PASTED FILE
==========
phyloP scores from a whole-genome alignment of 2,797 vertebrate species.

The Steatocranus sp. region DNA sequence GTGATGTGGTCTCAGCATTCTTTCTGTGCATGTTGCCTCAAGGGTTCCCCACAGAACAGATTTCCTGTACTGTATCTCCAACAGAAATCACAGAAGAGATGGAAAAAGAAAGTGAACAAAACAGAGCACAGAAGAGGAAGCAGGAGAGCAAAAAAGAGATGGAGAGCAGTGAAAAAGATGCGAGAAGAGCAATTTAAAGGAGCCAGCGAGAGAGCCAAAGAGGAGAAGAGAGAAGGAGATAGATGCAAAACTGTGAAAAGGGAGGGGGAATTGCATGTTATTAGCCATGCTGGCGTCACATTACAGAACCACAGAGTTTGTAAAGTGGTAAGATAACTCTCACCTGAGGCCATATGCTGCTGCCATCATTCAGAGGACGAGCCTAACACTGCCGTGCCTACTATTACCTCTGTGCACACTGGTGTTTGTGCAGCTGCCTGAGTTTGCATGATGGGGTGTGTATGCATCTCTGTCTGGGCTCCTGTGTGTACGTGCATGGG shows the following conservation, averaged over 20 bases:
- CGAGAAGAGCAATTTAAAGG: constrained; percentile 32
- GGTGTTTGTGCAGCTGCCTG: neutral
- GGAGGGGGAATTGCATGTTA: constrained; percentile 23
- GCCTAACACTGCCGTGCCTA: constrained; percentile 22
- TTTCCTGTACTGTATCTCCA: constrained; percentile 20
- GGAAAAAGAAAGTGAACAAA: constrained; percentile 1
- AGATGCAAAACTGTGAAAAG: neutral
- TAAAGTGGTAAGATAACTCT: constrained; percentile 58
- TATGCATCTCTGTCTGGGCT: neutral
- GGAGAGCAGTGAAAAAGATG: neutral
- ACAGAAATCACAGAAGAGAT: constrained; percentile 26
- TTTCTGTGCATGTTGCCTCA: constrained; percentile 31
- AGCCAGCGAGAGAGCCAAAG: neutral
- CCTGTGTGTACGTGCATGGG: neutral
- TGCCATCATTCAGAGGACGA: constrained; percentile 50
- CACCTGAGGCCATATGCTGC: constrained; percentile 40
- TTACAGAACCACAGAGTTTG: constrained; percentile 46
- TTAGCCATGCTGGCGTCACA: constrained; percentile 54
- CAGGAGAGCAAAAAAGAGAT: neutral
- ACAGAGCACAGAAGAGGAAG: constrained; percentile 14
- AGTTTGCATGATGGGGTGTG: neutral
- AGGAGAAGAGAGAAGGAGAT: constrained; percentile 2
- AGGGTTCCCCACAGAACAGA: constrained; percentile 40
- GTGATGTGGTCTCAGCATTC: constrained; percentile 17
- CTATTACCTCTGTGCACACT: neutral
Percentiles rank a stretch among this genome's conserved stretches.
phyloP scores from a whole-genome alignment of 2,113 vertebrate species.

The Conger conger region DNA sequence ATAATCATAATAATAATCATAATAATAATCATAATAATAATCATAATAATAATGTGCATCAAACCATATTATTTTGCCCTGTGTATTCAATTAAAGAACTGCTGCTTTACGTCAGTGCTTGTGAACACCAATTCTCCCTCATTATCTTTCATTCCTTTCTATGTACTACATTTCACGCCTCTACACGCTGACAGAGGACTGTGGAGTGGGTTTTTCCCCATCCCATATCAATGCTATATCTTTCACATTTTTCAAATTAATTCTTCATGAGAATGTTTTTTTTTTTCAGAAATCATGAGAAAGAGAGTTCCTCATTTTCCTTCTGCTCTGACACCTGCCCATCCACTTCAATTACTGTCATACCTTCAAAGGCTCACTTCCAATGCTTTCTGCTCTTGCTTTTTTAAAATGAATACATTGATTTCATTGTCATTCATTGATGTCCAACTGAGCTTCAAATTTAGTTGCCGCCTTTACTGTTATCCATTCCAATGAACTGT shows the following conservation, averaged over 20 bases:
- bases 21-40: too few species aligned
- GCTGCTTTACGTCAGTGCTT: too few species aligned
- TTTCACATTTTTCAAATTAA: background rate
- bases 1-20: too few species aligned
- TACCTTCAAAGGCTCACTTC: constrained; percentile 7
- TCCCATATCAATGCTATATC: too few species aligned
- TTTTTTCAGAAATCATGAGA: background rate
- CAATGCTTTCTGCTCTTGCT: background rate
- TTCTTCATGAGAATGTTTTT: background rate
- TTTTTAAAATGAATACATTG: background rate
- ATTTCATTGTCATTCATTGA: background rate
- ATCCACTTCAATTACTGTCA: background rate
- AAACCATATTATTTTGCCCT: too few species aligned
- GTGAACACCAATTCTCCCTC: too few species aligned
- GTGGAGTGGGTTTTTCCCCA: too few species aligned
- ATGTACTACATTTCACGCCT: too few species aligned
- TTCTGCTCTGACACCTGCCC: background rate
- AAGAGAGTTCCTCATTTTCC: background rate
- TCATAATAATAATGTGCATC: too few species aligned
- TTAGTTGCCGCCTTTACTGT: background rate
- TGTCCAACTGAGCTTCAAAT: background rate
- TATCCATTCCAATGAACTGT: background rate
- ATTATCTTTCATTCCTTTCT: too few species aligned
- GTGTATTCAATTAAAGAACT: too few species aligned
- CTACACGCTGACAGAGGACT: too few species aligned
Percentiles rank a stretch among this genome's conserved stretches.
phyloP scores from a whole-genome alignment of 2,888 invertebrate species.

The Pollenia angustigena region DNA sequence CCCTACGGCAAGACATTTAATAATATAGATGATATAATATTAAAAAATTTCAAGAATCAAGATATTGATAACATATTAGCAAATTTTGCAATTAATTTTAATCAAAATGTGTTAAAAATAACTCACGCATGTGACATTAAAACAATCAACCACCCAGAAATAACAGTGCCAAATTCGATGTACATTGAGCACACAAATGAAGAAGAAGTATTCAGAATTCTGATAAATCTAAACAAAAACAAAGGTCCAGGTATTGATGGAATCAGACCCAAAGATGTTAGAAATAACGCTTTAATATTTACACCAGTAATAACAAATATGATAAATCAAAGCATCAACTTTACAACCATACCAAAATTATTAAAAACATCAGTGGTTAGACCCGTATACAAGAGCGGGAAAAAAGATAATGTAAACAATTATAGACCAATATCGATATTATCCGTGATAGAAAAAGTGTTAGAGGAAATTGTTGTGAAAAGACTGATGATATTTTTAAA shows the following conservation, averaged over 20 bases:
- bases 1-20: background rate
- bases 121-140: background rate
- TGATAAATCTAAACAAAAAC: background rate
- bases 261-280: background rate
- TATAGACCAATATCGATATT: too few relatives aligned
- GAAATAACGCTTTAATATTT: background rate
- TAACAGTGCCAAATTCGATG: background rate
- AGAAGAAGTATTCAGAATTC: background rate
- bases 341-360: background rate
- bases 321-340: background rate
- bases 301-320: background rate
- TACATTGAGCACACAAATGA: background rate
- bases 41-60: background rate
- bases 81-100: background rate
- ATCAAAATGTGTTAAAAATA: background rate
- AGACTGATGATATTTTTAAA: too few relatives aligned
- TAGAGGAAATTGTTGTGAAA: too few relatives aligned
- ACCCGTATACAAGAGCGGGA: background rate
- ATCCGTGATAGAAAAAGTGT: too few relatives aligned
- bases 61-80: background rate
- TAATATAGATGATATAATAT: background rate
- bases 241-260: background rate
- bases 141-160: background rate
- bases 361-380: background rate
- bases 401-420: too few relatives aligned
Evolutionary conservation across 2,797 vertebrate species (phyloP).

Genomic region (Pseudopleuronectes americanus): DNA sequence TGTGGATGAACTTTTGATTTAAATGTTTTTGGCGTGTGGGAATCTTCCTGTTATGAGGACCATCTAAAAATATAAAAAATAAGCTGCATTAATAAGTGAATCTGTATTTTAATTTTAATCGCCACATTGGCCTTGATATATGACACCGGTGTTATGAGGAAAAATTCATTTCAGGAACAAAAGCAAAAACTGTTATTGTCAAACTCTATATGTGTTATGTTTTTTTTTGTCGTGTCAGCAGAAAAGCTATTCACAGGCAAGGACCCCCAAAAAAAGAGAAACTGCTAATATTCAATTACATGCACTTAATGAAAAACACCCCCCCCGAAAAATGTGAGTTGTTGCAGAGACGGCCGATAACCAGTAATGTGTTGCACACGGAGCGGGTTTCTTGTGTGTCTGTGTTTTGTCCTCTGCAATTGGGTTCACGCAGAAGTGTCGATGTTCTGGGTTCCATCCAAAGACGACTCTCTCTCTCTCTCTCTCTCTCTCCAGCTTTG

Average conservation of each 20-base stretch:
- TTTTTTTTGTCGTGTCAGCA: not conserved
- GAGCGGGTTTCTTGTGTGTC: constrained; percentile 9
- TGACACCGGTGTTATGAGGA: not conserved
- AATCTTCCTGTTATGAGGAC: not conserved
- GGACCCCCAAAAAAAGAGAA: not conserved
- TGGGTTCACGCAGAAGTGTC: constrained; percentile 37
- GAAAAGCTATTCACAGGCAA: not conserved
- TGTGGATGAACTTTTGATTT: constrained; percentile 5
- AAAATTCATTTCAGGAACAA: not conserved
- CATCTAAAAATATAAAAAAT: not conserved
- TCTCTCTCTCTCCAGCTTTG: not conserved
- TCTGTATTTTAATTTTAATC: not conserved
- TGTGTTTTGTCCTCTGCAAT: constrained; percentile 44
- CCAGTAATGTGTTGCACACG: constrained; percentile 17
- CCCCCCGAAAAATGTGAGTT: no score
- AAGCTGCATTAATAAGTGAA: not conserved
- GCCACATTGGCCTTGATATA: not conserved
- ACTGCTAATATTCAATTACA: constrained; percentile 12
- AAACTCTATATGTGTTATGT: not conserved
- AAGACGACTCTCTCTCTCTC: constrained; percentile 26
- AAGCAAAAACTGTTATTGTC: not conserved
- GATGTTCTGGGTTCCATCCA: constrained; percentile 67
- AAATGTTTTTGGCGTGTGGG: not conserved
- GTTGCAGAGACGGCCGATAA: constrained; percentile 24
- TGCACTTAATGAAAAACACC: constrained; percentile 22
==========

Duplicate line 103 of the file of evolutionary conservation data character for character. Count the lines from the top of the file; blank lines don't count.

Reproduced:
- GCCACATTGGCCTTGATATA: not conserved